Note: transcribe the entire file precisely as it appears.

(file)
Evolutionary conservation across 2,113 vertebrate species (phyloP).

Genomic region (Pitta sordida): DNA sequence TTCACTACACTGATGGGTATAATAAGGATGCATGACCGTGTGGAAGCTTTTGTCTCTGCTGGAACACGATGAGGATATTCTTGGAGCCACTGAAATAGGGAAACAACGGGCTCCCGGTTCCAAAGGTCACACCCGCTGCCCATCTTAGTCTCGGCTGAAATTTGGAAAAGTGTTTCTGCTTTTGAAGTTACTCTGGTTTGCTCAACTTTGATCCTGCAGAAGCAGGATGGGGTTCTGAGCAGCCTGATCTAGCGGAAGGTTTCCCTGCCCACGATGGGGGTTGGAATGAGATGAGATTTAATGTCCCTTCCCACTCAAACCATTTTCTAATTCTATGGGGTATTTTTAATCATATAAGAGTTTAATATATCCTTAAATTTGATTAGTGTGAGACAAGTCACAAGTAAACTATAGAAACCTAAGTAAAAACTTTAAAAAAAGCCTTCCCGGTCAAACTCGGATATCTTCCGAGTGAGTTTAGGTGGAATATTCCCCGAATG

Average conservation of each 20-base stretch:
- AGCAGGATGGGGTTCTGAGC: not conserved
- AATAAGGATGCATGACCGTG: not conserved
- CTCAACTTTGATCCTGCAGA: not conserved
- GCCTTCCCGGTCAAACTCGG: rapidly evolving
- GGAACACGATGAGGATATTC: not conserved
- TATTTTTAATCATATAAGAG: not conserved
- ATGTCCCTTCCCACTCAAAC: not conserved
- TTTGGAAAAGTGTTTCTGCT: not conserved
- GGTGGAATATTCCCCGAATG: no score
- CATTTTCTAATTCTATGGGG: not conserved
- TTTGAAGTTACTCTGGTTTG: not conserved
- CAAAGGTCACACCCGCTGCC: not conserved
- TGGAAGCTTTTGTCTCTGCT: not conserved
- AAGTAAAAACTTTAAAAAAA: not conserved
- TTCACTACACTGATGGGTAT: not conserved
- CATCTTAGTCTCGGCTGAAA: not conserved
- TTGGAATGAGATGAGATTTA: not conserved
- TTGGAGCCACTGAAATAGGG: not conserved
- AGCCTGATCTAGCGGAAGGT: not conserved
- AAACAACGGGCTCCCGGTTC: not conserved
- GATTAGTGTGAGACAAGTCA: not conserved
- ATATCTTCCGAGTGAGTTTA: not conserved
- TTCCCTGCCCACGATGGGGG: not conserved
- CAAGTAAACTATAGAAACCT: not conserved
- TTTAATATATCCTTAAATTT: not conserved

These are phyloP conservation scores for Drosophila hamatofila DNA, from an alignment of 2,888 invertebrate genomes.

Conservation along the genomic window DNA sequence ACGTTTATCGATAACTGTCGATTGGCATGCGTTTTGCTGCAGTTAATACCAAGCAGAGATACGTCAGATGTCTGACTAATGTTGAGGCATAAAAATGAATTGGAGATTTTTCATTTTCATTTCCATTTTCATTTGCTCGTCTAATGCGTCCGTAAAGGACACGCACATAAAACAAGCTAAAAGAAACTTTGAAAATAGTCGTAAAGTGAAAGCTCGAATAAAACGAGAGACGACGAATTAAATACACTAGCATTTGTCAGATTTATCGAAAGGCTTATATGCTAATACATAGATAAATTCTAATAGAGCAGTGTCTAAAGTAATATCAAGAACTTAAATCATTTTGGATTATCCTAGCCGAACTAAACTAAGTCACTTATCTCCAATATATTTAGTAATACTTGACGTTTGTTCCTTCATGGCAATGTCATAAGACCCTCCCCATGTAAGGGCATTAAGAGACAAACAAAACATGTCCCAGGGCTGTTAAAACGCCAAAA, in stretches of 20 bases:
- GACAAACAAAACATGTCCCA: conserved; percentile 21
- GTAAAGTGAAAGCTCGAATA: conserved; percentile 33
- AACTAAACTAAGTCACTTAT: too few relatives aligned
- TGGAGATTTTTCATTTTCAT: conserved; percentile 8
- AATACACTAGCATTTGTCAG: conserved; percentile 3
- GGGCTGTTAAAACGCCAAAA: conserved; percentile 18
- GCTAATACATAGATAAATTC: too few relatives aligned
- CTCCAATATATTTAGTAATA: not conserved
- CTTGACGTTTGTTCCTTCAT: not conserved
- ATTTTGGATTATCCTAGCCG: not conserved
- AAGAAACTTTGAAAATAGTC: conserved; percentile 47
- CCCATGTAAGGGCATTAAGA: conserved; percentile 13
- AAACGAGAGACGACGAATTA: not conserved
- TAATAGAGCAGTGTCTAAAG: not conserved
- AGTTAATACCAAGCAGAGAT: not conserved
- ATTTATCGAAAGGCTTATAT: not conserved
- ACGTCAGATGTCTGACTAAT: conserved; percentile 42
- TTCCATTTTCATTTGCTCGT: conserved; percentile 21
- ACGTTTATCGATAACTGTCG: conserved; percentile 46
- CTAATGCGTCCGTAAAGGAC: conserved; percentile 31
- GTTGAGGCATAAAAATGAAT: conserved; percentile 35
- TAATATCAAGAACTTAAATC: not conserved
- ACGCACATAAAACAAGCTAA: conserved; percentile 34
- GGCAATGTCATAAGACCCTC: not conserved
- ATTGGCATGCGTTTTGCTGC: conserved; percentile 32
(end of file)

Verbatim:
Evolutionary conservation across 2,113 vertebrate species (phyloP).

Genomic region (Pitta sordida): DNA sequence TTCACTACACTGATGGGTATAATAAGGATGCATGACCGTGTGGAAGCTTTTGTCTCTGCTGGAACACGATGAGGATATTCTTGGAGCCACTGAAATAGGGAAACAACGGGCTCCCGGTTCCAAAGGTCACACCCGCTGCCCATCTTAGTCTCGGCTGAAATTTGGAAAAGTGTTTCTGCTTTTGAAGTTACTCTGGTTTGCTCAACTTTGATCCTGCAGAAGCAGGATGGGGTTCTGAGCAGCCTGATCTAGCGGAAGGTTTCCCTGCCCACGATGGGGGTTGGAATGAGATGAGATTTAATGTCCCTTCCCACTCAAACCATTTTCTAATTCTATGGGGTATTTTTAATCATATAAGAGTTTAATATATCCTTAAATTTGATTAGTGTGAGACAAGTCACAAGTAAACTATAGAAACCTAAGTAAAAACTTTAAAAAAAGCCTTCCCGGTCAAACTCGGATATCTTCCGAGTGAGTTTAGGTGGAATATTCCCCGAATG

Average conservation of each 20-base stretch:
- AGCAGGATGGGGTTCTGAGC: not conserved
- AATAAGGATGCATGACCGTG: not conserved
- CTCAACTTTGATCCTGCAGA: not conserved
- GCCTTCCCGGTCAAACTCGG: rapidly evolving
- GGAACACGATGAGGATATTC: not conserved
- TATTTTTAATCATATAAGAG: not conserved
- ATGTCCCTTCCCACTCAAAC: not conserved
- TTTGGAAAAGTGTTTCTGCT: not conserved
- GGTGGAATATTCCCCGAATG: no score
- CATTTTCTAATTCTATGGGG: not conserved
- TTTGAAGTTACTCTGGTTTG: not conserved
- CAAAGGTCACACCCGCTGCC: not conserved
- TGGAAGCTTTTGTCTCTGCT: not conserved
- AAGTAAAAACTTTAAAAAAA: not conserved
- TTCACTACACTGATGGGTAT: not conserved
- CATCTTAGTCTCGGCTGAAA: not conserved
- TTGGAATGAGATGAGATTTA: not conserved
- TTGGAGCCACTGAAATAGGG: not conserved
- AGCCTGATCTAGCGGAAGGT: not conserved
- AAACAACGGGCTCCCGGTTC: not conserved
- GATTAGTGTGAGACAAGTCA: not conserved
- ATATCTTCCGAGTGAGTTTA: not conserved
- TTCCCTGCCCACGATGGGGG: not conserved
- CAAGTAAACTATAGAAACCT: not conserved
- TTTAATATATCCTTAAATTT: not conserved

These are phyloP conservation scores for Drosophila hamatofila DNA, from an alignment of 2,888 invertebrate genomes.

Conservation along the genomic window DNA sequence ACGTTTATCGATAACTGTCGATTGGCATGCGTTTTGCTGCAGTTAATACCAAGCAGAGATACGTCAGATGTCTGACTAATGTTGAGGCATAAAAATGAATTGGAGATTTTTCATTTTCATTTCCATTTTCATTTGCTCGTCTAATGCGTCCGTAAAGGACACGCACATAAAACAAGCTAAAAGAAACTTTGAAAATAGTCGTAAAGTGAAAGCTCGAATAAAACGAGAGACGACGAATTAAATACACTAGCATTTGTCAGATTTATCGAAAGGCTTATATGCTAATACATAGATAAATTCTAATAGAGCAGTGTCTAAAGTAATATCAAGAACTTAAATCATTTTGGATTATCCTAGCCGAACTAAACTAAGTCACTTATCTCCAATATATTTAGTAATACTTGACGTTTGTTCCTTCATGGCAATGTCATAAGACCCTCCCCATGTAAGGGCATTAAGAGACAAACAAAACATGTCCCAGGGCTGTTAAAACGCCAAAA, in stretches of 20 bases:
- GACAAACAAAACATGTCCCA: conserved; percentile 21
- GTAAAGTGAAAGCTCGAATA: conserved; percentile 33
- AACTAAACTAAGTCACTTAT: too few relatives aligned
- TGGAGATTTTTCATTTTCAT: conserved; percentile 8
- AATACACTAGCATTTGTCAG: conserved; percentile 3
- GGGCTGTTAAAACGCCAAAA: conserved; percentile 18
- GCTAATACATAGATAAATTC: too few relatives aligned
- CTCCAATATATTTAGTAATA: not conserved
- CTTGACGTTTGTTCCTTCAT: not conserved
- ATTTTGGATTATCCTAGCCG: not conserved
- AAGAAACTTTGAAAATAGTC: conserved; percentile 47
- CCCATGTAAGGGCATTAAGA: conserved; percentile 13
- AAACGAGAGACGACGAATTA: not conserved
- TAATAGAGCAGTGTCTAAAG: not conserved
- AGTTAATACCAAGCAGAGAT: not conserved
- ATTTATCGAAAGGCTTATAT: not conserved
- ACGTCAGATGTCTGACTAAT: conserved; percentile 42
- TTCCATTTTCATTTGCTCGT: conserved; percentile 21
- ACGTTTATCGATAACTGTCG: conserved; percentile 46
- CTAATGCGTCCGTAAAGGAC: conserved; percentile 31
- GTTGAGGCATAAAAATGAAT: conserved; percentile 35
- TAATATCAAGAACTTAAATC: not conserved
- ACGCACATAAAACAAGCTAA: conserved; percentile 34
- GGCAATGTCATAAGACCCTC: not conserved
- ATTGGCATGCGTTTTGCTGC: conserved; percentile 32